In the near future, prisons have turned into online portals where subscribers get to vote on inmates’ fates.
Initial release: April 5, 2019 (USA)
Director: Suzie Halewood
Music composed by: Paul E. Francis
Producers: Suzie Halewood, Christina Varotsis
Screenplay: Suzie Halewood, Anon
“In the future, prisons have been turned into online portals where paying subscribers get to vote on what felons eat, watch, wear and who they fight. Panopticon TV is so successful it is about to be rolled out to a whole new town. When the world’s most downloaded felon escapes, the authorities set a trap to reel him in. The bait is his little brother who has so far managed to avoid detection.”
It’s a reasonably smart, somewhat timely riff on Current Conditions rendered in a dry, slow action satire, a picture lacking a charismatic lead or much in the line of entertainment value.
In 2039, the online faces of the Resistance are mocking us for eating and staring at our cell phones, “stuffing your faces while the world burns.” The hectoring hoodie-wearing spokesman declares that “We’re gonna bring down your house and watch it burn.”
Twenty years in the future, “Anonymity is a crime,” and being “off the grid” and “unregistered” means you could officially disappear — and not just in the digital sense.
Hovering drone gunships keep watch over the cities, CCTV cameras are pretty much every where and small drones can track and trace anybody Central Control chooses to watch.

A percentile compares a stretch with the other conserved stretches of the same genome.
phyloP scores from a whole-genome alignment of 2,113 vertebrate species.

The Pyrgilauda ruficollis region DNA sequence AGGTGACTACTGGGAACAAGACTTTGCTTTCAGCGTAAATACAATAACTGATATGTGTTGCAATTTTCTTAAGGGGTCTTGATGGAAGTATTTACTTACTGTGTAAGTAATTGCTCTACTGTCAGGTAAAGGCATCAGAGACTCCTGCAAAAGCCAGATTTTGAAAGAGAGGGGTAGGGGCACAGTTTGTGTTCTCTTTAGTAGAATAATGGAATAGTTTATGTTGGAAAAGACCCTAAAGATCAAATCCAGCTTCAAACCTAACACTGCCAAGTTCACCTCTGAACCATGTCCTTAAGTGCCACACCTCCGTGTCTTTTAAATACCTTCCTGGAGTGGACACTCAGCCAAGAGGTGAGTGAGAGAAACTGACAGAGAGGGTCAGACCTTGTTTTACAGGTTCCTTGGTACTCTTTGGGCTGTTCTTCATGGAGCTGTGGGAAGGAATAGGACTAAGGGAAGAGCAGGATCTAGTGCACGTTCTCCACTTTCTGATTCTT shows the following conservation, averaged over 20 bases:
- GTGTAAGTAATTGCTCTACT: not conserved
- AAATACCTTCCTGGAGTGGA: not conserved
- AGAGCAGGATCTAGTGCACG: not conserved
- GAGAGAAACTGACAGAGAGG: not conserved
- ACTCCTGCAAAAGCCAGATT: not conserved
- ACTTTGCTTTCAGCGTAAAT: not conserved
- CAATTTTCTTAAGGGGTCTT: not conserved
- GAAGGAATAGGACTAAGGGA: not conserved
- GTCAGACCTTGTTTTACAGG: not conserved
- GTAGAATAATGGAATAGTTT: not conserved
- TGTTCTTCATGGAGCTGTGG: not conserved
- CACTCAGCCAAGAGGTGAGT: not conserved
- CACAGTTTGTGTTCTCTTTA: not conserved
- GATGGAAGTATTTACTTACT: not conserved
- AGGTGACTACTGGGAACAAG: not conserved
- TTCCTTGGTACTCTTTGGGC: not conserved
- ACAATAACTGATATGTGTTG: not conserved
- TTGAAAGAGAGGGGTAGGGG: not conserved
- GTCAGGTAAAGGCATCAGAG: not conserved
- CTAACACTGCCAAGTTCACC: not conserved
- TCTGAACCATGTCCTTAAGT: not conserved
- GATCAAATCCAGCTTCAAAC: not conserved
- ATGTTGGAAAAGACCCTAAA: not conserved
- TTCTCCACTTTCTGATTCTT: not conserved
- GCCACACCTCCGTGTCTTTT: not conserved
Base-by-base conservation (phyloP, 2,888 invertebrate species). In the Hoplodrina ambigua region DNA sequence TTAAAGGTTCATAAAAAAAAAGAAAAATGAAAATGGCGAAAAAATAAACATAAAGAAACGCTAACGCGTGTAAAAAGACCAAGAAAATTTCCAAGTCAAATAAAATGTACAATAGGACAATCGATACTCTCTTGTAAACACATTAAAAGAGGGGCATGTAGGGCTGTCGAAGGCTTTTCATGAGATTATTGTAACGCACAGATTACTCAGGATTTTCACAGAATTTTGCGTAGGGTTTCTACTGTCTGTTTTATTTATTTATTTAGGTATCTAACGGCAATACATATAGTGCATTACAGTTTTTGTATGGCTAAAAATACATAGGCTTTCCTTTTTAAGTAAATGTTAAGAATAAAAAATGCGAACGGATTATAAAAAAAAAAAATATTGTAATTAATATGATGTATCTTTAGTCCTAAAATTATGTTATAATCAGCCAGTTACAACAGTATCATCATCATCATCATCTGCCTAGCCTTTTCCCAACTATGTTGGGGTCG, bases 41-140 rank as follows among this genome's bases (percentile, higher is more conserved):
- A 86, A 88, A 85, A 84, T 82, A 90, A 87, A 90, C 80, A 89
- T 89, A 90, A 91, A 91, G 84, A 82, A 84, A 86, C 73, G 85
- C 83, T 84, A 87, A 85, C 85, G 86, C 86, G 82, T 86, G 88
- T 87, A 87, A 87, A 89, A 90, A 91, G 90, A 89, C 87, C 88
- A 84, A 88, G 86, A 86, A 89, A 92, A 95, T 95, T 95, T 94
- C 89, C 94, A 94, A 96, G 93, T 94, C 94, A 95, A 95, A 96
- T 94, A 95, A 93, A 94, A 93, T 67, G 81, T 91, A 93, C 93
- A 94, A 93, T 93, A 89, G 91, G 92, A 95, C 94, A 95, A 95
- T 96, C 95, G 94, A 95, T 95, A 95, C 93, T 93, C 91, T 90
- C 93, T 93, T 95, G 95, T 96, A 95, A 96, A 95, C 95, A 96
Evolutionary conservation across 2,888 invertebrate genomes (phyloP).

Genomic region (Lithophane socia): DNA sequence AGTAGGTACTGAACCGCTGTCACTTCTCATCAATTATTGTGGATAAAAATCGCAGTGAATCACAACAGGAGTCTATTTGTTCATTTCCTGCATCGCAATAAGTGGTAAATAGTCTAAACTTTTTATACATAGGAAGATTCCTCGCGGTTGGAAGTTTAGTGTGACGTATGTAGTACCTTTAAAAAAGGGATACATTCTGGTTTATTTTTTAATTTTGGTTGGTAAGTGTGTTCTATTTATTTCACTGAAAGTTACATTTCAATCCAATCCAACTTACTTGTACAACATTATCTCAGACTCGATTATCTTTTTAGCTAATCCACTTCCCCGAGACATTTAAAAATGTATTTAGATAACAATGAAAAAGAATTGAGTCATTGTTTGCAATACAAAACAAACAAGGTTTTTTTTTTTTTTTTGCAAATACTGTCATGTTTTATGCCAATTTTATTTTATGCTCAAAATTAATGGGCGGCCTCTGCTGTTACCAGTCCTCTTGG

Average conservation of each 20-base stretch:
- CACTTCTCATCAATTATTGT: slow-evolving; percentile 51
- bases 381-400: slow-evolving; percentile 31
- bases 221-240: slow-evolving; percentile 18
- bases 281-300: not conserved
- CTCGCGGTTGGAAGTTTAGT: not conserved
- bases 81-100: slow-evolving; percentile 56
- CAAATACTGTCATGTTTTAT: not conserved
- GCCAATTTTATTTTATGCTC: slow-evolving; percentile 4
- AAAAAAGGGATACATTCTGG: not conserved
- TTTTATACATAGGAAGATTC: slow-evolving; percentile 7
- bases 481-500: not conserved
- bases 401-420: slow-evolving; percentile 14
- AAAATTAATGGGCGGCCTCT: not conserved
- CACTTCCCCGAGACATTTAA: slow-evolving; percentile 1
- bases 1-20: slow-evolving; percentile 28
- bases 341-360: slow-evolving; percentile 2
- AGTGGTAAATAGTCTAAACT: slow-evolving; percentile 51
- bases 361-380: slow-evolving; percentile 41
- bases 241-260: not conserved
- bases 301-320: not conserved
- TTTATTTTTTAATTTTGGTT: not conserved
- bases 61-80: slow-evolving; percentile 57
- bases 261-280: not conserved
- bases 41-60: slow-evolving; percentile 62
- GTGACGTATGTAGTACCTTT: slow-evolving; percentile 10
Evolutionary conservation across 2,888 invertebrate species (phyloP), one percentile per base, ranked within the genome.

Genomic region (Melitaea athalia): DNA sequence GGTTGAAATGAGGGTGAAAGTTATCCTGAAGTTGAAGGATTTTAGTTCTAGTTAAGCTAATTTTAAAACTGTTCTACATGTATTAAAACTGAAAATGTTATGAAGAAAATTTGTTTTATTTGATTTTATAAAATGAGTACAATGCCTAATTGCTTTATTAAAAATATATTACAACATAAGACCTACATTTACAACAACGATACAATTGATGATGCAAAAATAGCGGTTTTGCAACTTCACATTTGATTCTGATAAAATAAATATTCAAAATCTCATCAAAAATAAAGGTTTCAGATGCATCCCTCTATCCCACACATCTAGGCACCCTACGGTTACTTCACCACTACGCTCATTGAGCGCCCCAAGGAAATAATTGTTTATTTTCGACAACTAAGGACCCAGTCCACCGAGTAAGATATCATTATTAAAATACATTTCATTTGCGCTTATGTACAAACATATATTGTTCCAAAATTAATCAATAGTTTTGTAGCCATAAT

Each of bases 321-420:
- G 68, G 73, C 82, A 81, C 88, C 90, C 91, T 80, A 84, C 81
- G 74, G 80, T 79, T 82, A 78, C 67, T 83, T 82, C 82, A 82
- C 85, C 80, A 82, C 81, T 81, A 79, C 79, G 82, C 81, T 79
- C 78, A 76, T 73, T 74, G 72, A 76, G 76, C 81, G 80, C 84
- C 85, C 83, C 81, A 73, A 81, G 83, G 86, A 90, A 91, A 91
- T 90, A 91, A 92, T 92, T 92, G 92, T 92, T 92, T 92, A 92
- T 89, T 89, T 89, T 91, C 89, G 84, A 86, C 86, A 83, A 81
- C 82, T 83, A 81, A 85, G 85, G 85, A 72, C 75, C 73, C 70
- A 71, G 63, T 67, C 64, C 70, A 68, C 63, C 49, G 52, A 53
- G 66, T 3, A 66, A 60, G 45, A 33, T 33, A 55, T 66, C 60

The Nanny State has taken on Nazi State totalitarianism. A drone barks through its speaker, “Smoking is not permitted in the street…you have ten seconds” to put out your smoke and move along.
But the power here isn’t so much in elected or anointed authority. It’s in corporations, especially Panopticon Interactive. They have created the most addictive streaming reality TV of the day, tracking a prison inmate 24/7, like an incarcerated “Truman Show.”
And their public face, Nielsen (Alison Doody of “Indiana Jones and the Last Crusade”) is dreaming bigger. In a nation where the incarceration rate long exceeded the crime rate, corporations have control of the prisons and have found fresh ways to monetize them.
That’s why Nielsen has turned Hardin Jones (Jamie Draven) into a star. He’s the unwilling, unwitting, brawling spokesmodel for product placement in prison togs. He has no idea he’s being watched.
“He’s had more drugs pumped into him than Central America,” Nielsen crows. “Crime’s down. Consumerism’s up. What’s not to like?”
Her bigger idea? “New Town,” a planned community where convicts interact with one another and the general public, watched (on your streaming device) as they “earn their way back into society.” Or don’t. By committing crimes, acts of violence on their neighbors? Maybe.